Talk Designing a network of wildlife corridors across heterogeneous mountain landscape – the Carpathian case study

The Carpathian Mountains forming an arc roughly 1.500 km across seven states provide the habitat for some of the largest European populations of brown bears, grey wolves and Eurasian lynx, with the highest concentration in Romania. However, Ukrainian, Romanian and even Slovakian parts of Carpathians suffer from the lack of the functional nature protection and the effective landscape management. Several protected areas including the large number of NATURA 2000 sites have been declared, but their spatial design recalls rather patchwork instead of coherent network.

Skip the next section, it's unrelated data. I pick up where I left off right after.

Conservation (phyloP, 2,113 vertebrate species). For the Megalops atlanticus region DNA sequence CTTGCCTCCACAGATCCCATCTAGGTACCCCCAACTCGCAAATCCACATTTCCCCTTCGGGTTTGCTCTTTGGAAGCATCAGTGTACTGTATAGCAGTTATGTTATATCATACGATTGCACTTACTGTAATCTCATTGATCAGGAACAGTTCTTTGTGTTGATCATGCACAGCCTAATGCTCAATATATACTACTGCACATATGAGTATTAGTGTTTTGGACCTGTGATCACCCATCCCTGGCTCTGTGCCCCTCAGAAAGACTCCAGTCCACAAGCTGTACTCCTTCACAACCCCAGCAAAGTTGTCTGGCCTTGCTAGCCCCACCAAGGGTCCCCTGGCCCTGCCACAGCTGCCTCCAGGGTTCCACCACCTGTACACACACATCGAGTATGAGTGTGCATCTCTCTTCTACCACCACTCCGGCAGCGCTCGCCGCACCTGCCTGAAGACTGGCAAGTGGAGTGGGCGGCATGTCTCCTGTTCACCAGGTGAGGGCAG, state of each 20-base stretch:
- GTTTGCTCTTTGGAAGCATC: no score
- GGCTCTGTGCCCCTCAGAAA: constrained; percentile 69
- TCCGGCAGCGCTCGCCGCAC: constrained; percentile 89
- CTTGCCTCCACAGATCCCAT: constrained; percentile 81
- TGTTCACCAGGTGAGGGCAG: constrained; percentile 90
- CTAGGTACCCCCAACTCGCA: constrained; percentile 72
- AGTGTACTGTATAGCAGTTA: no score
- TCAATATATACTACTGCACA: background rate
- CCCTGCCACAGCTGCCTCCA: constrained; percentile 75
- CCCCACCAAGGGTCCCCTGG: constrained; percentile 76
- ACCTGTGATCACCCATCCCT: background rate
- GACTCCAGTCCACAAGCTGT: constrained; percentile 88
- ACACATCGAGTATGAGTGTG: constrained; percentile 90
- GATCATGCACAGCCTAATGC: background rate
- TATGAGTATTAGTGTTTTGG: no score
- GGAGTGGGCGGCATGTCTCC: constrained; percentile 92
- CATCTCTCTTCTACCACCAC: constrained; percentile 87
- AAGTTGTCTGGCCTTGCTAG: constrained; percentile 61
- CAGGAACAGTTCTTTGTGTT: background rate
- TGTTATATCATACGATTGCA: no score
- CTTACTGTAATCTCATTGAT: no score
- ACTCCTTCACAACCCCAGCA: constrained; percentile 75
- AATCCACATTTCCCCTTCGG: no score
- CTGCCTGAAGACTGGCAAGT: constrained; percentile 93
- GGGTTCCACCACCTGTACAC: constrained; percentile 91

Populations of large carnivores with enormous spatial requirements and extensive dispersal and migratory needs are widely endangered by rapid development of roads and motorways creating long impermeable barriers across the Carpathians. As new traffic projects are planned on supra-national level, the same scale is needed for designing an extensive system of wildlife corridors.

Habitat suitability models for brown bear, grey wolf and Eurasian lynx were used to delineate core habitat areas and stepping stones important for dispersal. The Circuit Theory was applied for assessment of landscape connectivity and finally a coherent network of wildlife corridors was designed.

Proposal of such green infrastructure was presented to regional authorities and stakeholders, to provide them with relevant information for negotiations with road and motorways planners.

habitat suitability, connectivity modelling, fragmentation